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> Question: When using an acronym (as you all know, very prevalent in our
> profession) preceded by an article, should you use the article that
> agrees with the first word the acronym represents, or use the article
> that agrees with the pronunciation of the acronym.
> e.g.: an FTP
> a FTP
> a SS2000 (SiteScan 2000)
> or an SS2000
This subject was just covered on another list (CopyEditing-List)
and Matt Hicks, a tech writer in Colorado explained it in a
nice way. I'll paraphrase him, however, because without the
background that went with his post it may lose some meaning.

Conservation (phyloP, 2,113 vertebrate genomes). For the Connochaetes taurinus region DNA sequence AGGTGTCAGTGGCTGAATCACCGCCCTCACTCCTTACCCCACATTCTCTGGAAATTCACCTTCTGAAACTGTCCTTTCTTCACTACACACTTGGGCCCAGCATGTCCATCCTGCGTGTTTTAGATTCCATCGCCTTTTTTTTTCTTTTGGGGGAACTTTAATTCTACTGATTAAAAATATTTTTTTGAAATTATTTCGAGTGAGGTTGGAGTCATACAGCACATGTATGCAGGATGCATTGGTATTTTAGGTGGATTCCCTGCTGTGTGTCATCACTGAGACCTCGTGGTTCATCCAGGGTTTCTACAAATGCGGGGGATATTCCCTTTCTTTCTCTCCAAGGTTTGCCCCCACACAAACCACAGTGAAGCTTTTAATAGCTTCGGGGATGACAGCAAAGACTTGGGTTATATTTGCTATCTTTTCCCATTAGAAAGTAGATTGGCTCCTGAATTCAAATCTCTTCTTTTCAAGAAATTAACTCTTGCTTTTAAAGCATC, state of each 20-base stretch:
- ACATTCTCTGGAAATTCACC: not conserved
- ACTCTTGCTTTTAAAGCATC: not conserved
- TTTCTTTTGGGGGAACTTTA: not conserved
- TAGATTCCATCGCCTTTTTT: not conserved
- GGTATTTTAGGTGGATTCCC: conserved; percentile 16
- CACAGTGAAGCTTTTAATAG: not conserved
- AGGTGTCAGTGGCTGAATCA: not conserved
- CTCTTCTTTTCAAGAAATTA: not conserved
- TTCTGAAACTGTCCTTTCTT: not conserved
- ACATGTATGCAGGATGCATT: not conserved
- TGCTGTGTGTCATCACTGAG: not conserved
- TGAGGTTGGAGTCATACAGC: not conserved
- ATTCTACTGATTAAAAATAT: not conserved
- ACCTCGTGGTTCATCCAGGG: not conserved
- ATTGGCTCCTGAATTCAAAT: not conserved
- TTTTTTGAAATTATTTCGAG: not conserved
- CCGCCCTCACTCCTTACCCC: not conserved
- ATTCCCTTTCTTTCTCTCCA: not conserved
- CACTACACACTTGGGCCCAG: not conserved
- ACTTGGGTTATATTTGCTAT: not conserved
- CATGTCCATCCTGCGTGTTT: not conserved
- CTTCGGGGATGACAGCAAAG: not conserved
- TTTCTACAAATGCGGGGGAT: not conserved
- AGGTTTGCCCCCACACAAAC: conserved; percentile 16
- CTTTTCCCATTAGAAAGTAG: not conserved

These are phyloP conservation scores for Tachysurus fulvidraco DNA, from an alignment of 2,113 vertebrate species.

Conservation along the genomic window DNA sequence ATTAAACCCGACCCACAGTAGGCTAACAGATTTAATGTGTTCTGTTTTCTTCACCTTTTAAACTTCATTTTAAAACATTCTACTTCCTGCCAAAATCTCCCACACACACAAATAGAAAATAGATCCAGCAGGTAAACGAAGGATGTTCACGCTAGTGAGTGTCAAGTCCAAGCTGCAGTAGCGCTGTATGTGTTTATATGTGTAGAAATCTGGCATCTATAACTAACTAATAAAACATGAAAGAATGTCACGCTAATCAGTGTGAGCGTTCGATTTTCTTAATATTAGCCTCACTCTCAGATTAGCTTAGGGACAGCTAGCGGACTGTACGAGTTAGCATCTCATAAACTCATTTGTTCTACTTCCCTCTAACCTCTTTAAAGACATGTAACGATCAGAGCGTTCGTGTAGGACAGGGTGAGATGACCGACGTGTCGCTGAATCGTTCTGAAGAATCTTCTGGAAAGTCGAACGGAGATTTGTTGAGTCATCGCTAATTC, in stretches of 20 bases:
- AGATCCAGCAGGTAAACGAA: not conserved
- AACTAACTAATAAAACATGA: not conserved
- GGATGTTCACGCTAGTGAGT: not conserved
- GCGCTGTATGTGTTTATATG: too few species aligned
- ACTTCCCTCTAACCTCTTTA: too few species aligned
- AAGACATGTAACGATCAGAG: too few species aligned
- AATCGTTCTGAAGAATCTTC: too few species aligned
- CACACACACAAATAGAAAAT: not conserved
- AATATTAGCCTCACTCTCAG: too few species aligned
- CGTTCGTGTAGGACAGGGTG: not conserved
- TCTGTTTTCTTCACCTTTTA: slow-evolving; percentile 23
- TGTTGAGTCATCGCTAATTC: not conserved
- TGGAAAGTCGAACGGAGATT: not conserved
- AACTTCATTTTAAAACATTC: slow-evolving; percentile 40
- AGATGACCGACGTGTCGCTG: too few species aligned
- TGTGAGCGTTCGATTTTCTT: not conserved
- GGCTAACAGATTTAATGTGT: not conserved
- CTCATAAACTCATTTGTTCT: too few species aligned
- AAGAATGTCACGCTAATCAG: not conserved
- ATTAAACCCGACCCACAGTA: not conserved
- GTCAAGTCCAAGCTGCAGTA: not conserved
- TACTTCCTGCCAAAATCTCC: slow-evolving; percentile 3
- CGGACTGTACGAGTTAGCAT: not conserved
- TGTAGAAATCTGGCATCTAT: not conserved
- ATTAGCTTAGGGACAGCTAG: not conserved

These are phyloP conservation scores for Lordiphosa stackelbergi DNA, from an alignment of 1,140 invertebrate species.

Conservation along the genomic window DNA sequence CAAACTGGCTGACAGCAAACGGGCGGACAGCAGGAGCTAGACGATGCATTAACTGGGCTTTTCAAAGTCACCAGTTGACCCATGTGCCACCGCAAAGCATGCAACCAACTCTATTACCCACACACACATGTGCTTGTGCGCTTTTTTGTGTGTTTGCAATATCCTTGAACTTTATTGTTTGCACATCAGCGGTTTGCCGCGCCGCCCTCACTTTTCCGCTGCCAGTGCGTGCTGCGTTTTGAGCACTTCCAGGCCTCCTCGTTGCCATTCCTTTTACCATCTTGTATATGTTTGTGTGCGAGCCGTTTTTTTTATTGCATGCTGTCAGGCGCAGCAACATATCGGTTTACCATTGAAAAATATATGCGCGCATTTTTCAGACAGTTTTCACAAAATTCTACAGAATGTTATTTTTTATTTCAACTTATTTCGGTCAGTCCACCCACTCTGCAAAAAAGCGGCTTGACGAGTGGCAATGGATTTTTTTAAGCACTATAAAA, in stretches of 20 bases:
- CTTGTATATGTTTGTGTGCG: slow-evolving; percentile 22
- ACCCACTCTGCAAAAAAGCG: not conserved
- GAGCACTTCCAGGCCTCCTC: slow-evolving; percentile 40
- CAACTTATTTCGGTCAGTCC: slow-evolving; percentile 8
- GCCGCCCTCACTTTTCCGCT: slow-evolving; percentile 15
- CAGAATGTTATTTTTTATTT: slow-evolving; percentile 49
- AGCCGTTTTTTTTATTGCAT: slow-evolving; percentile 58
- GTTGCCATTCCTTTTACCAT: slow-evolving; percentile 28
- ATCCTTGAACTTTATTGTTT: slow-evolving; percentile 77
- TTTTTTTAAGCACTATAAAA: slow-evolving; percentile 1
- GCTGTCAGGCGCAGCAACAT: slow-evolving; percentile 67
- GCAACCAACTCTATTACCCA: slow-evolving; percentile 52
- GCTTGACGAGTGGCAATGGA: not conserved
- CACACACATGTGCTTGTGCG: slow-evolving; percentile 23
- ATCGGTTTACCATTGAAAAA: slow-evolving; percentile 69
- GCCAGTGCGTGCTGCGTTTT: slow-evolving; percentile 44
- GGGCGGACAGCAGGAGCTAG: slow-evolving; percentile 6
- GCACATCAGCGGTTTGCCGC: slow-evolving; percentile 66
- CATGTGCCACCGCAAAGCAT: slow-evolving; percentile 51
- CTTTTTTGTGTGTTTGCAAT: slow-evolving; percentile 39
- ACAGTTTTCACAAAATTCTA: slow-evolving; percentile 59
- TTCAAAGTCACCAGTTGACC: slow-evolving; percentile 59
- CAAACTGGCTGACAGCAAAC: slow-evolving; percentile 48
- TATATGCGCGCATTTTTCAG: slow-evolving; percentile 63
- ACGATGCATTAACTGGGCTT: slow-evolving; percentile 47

First of all, to answer the question, use the article that
agrees with the pronunciation of the acronym (and if it's an
initialism, with the pronunciation of the first letter (unless
the initialism is pronounced as a word). Here's why (Matt's idea):
If you expect your readers to mentally expand the initialism every
time they see it (for example, the text reads "a FTP" but you are
expecting your reader to mentally read "a file transfer
protocol"), then YOU should spell out the term each time.
Otherwise, the only person you are saving effort for is yourself,
and you are doing your readers a disservice.
If you are going to use the initialism or acronym, then use the
appropriate article ("an FTP"). Otherwise, spell it out.
bparks -at- huachuca-emh1 -dot- army -dot- mil
P.S. Actually, the indented text is pretty much Matt's words
verbatim. I added the parenthetical example.